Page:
- Bishara, Fahad Ahmad, A Sea of Debt: Law and Economic Life in the Western Indian Ocean, 1780–1950, Cambridge University Press, 2017.
- Bose, Sugata, A Hundred Horizons: The Indian Ocean in the Age of Global Empire, Harvard University Press, 2006.
- Chakrabarty, Dipesh, Provincializing Europe: postcolonial thought & historical difference, Princeton University Press, 2000.
- Feener, R. Michael and Terenjit Sevea (eds), Islamic Connections: Muslim Societies in South and Southeast Asia, ISEAS, 2009.
- Frankopan, Peter, The Silk Roads: A New History of the World, Bloomsbury, 2015.
- Frankopan, Peter, The New Silk Roads: The Present and Future of the World, Bloomsbury, 2019.
- Gilroy, Paul, The Black Atlantic: Modernity and Double Consciousness, Verso, 1993.
- Glissant, Édouard, Poetics of Relation, University of Michigan Press, 1997 .
- Gould, Rebecca, ‘The Death of Caucasus Philology: Towards a Discipline beyond Areal Divides’, Iran and the Caucasus 17 (2013): 275–93.
- Green, Nile, Terrains of Exchange: Religious Economies of Global Islam, Hurst, 2014.
- Halim, Hala, ‘Lotus, the Afro-Asian Nexus, and Global South Comparatism’, Comparative Studies of South Asia, Africa and the Middle East 32, 3 (2012): 563–83.
- Ho, Engseng, The graves of Tarim: Genealogy & Mobility across the Indian Ocean, University of California Press, 2006.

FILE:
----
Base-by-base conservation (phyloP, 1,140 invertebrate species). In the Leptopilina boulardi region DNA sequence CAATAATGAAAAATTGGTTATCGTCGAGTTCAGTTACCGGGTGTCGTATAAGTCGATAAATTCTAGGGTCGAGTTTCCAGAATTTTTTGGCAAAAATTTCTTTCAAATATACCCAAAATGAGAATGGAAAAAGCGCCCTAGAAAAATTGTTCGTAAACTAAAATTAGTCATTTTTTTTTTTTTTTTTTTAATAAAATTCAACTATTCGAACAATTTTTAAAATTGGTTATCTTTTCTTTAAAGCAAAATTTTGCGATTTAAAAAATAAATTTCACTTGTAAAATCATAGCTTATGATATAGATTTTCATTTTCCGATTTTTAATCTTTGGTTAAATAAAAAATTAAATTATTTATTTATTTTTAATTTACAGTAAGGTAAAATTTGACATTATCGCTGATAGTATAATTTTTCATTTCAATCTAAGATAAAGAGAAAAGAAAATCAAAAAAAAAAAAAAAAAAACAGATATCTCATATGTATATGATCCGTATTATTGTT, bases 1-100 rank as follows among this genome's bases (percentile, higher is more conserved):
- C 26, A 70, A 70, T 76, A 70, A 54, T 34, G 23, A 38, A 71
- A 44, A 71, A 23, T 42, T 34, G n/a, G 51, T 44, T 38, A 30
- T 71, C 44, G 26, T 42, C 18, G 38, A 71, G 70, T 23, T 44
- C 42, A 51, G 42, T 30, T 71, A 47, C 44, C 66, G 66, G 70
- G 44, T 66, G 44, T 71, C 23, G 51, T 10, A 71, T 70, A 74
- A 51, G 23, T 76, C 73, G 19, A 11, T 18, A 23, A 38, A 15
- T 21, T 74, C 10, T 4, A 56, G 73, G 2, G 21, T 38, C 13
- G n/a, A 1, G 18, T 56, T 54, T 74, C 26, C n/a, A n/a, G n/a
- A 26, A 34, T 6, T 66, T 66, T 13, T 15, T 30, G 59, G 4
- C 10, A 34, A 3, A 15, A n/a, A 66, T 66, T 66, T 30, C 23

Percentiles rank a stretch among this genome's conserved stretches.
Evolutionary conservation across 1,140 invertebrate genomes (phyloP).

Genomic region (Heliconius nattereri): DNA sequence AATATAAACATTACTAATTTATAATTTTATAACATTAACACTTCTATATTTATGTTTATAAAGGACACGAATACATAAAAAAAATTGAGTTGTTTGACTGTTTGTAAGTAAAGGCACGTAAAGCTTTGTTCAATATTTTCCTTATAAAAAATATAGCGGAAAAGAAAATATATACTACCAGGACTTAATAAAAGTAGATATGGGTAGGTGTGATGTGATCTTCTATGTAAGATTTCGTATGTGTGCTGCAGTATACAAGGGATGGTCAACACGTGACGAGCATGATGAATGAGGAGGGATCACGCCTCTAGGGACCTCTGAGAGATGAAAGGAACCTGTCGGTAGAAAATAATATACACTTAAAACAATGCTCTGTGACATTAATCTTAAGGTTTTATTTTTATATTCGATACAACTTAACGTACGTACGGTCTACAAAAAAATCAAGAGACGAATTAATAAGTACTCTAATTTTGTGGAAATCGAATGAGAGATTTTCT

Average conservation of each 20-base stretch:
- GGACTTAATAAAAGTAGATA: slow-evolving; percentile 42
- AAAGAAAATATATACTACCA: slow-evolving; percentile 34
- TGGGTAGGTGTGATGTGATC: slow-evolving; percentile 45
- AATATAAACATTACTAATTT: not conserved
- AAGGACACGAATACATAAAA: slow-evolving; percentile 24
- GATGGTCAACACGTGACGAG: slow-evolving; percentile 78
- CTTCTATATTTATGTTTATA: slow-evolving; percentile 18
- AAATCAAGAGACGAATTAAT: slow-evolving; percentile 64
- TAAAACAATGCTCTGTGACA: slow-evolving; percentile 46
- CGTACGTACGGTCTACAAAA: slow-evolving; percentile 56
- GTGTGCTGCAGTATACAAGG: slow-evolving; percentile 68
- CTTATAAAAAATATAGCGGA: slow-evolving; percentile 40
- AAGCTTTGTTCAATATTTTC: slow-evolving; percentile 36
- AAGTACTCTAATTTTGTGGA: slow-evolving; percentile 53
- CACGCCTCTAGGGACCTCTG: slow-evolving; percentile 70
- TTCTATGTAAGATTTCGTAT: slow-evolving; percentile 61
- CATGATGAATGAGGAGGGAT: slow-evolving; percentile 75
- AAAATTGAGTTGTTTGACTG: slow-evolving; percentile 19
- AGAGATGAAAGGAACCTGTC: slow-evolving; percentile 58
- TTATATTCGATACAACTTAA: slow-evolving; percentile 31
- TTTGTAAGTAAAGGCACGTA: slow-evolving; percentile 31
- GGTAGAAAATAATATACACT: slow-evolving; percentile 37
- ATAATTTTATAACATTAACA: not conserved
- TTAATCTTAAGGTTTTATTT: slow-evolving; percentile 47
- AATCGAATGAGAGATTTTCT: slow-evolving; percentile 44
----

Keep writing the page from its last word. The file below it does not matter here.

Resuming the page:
- Laffan, Michael (ed.), Belonging across the Bay of Bengal: Religious Rites, Colonial Migrations, National Rights, Bloomsbury, 2017.
- Lee, Benjamin, ‘Critical Internationalism’, Public Culture 7 (1995): 559–92.
- Lewis, Martin W. and Kären Wigen, The Myth of Continents: A Critique of Metageography, University of California Press, 1997.
- Mawani, Renisa, Across Oceans of Law: The Komagata Maru and Jurisdiction in the Time of Empire, Duke University Press, 2018.
- Mignolo, Walter D. and Madina V. Tlostanova, ‘Theorizing from the Borders: Shifting to a Geo- and Body-Politics of Knowledge’, European Journal of Social Theory 9, 2 (2006): 205–21.
- Newell, Stephanie. ‘“Paracolonial” Networks: Some Speculations on Local Readerships in Colonial West Africa’, Interventions: International Journal of Postcolonial Studies 3, 3 (2011): 336–54.
- Pearson, Michael N., The World of the Indian Ocean, 1500–1800: a Political and Economic History, Ashgate, 2003.
- Pernau, Margrit, ‘Whither Conceptual History? From National to Entangled Histories’, Contributions to the History of Concepts 7, 1 (2012): 1–11.
- Prashad, Vijay, Everybody Was Kung Fu Fighting: Afro-Asian Connections and the Myth of Cultural Purity, Beacon Press, 2002.
- Ricci, Ronit, Islam Translated: Literature, Conversion, and the Arabic Cosmopolis of South and Southeast Asia, University of Chicago, 2011.
- Sheriff, Abdul and Enseng Ho (eds), The Indian Ocean: Oceanic Connections and the Creation of New Societies, Hurst, 2014.
- Shilliam, Robbie, The Black Pacific: Anti-Colonial Struggles and Oceanic Connections, Bloomsbury, 2015.
- Subrahmanyam, Sanjay, Explorations in Connected History, Oxford University Press, 2005.
Important notice regarding changes to programmes and modules